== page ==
Residents along the Gulf and East coasts need to be on alert as a new Category 4 hurricane barrels across the northern Caribbean and toward the United States.
Florida Gov. Rick Scott declared a State of Emergency on Monday as Irma, elevated to Cat 4 status Monday, is now centered about 450 miles east of the Leeward Islands in the West Indies. The National Hurricane Center said Monday it had maximum sustained winds of 130 miles per hour, with some strengthening expected through Tuesday night.
Irma is now expected to be a Category 4 hurricane when it closes in on the East Coast late this week. With Harvey hitting Texas late last month, this could be the shortest timeframe for back-to-back Cat 4 hurricanes to make landfall in the U.S.
"This hurricane has the potential to be a major event for the East Coast," Evan Myers, expert senior meteorologist and chief operating officer, said. "It also has the potential to significantly strain FEMA and other governmental resources occurring so quickly on the heels of Harvey."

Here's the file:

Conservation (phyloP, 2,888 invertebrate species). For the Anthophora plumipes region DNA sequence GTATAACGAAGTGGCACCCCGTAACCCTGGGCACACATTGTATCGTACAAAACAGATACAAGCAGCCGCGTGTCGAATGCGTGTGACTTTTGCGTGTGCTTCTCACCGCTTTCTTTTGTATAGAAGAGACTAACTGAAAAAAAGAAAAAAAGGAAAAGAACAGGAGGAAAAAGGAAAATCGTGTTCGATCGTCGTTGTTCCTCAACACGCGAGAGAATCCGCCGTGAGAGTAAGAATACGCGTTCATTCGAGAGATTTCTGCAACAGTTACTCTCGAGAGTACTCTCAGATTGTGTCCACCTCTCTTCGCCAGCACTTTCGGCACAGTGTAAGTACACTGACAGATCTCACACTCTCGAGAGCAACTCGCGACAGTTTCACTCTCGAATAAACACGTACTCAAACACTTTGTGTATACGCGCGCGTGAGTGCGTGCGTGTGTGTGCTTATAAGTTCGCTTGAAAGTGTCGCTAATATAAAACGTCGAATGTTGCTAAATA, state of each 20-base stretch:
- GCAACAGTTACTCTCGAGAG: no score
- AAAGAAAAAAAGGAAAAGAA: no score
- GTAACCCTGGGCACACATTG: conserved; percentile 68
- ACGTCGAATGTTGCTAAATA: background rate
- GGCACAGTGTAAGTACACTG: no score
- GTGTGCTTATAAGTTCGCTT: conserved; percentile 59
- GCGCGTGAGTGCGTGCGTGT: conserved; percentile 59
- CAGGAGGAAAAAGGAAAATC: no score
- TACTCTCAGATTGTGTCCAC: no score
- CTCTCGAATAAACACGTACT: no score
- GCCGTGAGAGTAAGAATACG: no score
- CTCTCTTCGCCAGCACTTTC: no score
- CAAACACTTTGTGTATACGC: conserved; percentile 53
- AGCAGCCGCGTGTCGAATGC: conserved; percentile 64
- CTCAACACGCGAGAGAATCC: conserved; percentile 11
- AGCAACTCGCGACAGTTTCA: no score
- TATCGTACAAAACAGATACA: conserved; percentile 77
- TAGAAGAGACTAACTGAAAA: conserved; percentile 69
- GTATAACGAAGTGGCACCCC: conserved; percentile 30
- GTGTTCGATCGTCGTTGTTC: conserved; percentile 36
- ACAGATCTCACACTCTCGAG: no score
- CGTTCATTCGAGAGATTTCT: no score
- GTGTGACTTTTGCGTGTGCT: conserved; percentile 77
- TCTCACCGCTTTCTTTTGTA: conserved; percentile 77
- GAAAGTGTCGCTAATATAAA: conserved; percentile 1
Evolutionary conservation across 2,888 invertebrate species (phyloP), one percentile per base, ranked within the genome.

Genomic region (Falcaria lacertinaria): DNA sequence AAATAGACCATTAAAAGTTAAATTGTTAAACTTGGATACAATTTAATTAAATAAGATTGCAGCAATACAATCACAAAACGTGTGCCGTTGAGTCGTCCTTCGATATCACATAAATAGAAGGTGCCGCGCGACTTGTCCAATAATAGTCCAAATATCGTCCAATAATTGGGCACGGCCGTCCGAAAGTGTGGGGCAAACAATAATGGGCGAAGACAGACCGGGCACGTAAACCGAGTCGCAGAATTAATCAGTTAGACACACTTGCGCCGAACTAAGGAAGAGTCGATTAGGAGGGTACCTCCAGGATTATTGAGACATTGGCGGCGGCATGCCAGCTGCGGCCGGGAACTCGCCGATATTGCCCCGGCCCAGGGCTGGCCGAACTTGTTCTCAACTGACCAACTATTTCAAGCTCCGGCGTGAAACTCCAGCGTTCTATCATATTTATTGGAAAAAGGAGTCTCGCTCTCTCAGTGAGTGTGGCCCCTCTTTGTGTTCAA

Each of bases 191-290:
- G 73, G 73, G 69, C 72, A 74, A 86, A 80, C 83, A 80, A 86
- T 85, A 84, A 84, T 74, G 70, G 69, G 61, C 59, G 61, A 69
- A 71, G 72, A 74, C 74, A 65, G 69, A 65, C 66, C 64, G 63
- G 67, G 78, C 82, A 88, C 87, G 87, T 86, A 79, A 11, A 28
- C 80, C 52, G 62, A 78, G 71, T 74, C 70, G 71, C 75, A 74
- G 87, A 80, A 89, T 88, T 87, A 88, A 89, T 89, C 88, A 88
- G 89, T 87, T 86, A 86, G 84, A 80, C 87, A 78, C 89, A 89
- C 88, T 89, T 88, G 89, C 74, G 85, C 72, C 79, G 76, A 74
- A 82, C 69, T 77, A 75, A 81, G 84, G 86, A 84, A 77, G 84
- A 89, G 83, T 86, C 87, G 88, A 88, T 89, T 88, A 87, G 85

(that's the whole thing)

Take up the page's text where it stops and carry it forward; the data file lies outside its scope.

Irma is projected to move to the north of the islands in the eastern Caribbean on a path that could take it to Puerto Rico, the Bahamas and the U.S. East Coast late this week or early next week.
The exact path of Irma beyond the end of the week remains uncertain and will depend on a variety of moving parts in the atmosphere, AccuWeather.com said, noting landfall in Florida, Georgia and the Carolinas is all in the realm of possibilities.
It's still also possible Irma could hook northward and miss the East Coast or take a southern track closer to Cuba.
This amount of uncertainty means that the entire southern and eastern U.S. should monitor Irma this week, AccuWeather.com said. Residents along the coast are urged to start preparing and making sure plans are in place to deal with the worst case scenario. This includes plans on how to evacuate and what is important to bring with you and your family.
"As we saw just 10 days ago with Harvey, it is important to be ready to evacuate," Myers said. "Be prepared with a list of items you would need to take if you had 30 minutes' notice or one hour's notice or six hours or a day to evacuate."
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